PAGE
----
Then you have both nutritionally and in flavour the best bread in the world for less than a dollar a loaf. The vitamin E alone makes it worthwhile. According to Dr Wilfred Shute, eminent cardiologist that is the active ingredient that prevents clots from forming in the blood stream. Prior to the refining of wheat heart disease was almost unknown[1].

There are many ways to enjoy kale[2]; it ranks up there with the most-important greens. We really do try to eat it every day, but it does need to be fresh. That means growing it yourself, and it is easy, or finding a farmers' market like Reko Hilton.


Lignans are very important natural phytonutrients found mainly in whole grains and seeds. However both kale and almonds do have some; they have a structure similar to female human-oestrogen, competing at sites on the breast for absorption.

What are lignans is an important topic for all people determined not to succumb to malignant breast tumours and cardiovascular disease; the research is strong.

Kale and almonds salad

Kale and almonds salad combines two of our best magnesium-rich foods.

When browsing use right click and "Open Link in New Tab" or you may get a bad gateway signal.


Our newsletter is entitled "create a cyan zone" at your home, preserving both yourself, the family and Mother Earth for future generations. We promise not to spam you with daily emails promoting various products. You may get an occasional nudge to buy one of my books.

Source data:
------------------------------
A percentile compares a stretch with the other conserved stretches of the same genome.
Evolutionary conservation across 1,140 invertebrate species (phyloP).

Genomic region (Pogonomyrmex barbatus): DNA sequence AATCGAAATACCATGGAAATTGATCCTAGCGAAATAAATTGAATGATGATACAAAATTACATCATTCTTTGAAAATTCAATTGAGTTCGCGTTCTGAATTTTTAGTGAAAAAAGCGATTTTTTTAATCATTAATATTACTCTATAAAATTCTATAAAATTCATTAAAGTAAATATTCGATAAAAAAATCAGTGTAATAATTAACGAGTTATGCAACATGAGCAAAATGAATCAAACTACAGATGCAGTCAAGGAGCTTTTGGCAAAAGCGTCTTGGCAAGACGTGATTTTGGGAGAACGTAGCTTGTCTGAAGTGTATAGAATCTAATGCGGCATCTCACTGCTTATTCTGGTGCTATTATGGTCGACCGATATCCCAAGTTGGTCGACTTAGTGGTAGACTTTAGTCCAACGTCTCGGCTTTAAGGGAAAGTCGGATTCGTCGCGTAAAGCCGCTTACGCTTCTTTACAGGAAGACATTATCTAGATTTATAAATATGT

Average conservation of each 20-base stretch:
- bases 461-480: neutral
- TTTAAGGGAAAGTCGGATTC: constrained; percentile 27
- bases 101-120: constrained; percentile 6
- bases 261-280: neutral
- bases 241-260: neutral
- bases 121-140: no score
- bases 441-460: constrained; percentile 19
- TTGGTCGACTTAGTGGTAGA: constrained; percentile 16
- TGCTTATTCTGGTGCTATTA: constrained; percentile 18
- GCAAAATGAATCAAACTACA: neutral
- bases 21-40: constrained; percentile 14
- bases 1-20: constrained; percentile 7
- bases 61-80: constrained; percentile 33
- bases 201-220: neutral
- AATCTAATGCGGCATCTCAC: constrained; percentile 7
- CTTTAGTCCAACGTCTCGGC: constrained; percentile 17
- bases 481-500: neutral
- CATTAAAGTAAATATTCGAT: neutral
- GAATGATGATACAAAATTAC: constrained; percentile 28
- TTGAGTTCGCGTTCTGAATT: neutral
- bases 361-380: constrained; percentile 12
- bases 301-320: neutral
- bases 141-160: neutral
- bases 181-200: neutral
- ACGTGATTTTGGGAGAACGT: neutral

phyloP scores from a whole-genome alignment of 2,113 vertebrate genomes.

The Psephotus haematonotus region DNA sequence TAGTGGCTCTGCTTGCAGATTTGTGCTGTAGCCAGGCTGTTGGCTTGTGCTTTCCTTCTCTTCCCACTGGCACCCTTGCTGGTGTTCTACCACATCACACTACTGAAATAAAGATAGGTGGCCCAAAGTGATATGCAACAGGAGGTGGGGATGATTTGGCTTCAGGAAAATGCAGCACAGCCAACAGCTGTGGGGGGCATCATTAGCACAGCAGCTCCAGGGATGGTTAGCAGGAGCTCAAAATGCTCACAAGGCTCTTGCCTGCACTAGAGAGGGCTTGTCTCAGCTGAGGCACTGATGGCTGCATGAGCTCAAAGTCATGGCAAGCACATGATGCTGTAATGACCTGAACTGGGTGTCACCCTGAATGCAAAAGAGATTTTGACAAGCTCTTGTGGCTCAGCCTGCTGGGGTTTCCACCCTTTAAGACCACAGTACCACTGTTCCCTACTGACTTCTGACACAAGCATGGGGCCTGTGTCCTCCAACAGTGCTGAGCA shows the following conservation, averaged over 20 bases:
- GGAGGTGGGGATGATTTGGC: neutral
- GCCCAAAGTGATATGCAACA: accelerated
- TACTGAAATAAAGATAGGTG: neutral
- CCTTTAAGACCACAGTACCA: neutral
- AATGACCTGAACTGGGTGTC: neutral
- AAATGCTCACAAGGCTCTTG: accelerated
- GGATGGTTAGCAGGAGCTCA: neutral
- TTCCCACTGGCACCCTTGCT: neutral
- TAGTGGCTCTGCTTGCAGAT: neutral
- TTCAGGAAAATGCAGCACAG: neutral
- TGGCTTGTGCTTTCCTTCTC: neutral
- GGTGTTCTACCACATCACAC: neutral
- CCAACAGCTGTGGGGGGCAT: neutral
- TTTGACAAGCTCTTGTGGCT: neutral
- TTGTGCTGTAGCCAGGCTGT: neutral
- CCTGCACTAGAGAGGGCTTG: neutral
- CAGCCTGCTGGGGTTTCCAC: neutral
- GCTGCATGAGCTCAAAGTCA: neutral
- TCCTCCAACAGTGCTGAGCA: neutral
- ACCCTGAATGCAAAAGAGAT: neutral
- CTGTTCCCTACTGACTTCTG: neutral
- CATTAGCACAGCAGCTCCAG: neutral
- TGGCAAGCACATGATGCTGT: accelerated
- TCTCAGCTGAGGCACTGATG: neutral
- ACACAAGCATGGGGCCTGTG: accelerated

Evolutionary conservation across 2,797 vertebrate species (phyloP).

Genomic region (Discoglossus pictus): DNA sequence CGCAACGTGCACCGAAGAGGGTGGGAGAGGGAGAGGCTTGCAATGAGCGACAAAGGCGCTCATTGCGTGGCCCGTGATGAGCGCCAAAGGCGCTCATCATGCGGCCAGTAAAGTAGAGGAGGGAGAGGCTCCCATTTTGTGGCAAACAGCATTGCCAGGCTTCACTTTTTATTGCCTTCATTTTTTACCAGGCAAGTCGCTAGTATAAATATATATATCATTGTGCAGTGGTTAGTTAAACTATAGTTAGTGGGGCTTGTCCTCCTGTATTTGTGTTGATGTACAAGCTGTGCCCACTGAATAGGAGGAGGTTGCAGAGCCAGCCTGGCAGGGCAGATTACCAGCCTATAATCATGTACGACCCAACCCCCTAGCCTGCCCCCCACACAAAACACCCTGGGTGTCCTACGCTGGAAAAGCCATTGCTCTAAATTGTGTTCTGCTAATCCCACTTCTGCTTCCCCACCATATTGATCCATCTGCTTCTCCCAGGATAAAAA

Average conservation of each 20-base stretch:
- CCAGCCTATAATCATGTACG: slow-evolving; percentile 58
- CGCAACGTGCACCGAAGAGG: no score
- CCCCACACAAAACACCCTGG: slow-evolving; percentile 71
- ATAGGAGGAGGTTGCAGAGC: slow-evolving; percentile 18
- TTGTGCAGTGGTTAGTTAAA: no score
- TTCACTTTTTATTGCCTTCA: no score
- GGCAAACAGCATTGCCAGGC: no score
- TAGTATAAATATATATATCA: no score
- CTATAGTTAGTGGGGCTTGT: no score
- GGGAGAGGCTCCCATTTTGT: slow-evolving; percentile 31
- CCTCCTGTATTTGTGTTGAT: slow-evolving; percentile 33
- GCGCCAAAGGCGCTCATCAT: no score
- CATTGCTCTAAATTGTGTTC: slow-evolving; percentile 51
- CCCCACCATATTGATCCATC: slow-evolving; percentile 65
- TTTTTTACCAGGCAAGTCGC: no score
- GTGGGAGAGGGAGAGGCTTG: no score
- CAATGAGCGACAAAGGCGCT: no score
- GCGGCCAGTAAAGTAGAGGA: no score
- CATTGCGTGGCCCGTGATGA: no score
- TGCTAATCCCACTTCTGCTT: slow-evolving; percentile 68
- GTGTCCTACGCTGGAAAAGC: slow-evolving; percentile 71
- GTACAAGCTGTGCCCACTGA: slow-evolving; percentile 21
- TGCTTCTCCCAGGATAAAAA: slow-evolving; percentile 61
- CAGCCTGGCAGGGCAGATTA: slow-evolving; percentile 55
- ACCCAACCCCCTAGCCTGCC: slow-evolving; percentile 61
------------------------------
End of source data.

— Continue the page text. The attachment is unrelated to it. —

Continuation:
Here are the back issues.

  • Everyone is talking about weight loss drugs
  • Pull the sweet tooth
  • If you suffer from heartburn plant a susu
  • Refined maize meal and stunting
  • Should agriculture and industry get priority for water and electricity?
  • Nature is calling
  • Mill your own flour
  • Bake your own sourdough bread
  • Microplastics from our water
  • Alternative types of water storage
  • Wear your clothes out
  • Comfort foods
  • Create a bee-friendly environment
  • Go to bed slightly hungry
  • Keep bees
  • Blue zone folk are religious
  • Reduce plastic waste
  • Family is important
  • What can go in compost?
  • Grow broad beans for longevity
  • Harvest and store sunshine
  • Blue zone exercise
  • Harvest and store your rainwater
  • Create a cyan zone at your home

Did you find this page interesting? How about forwarding it to a friend, or book and food junkie? Better still, a Facebook or Twitter tick would help.


56 Groenekloof Rd,

Hilton, KZN

South Africa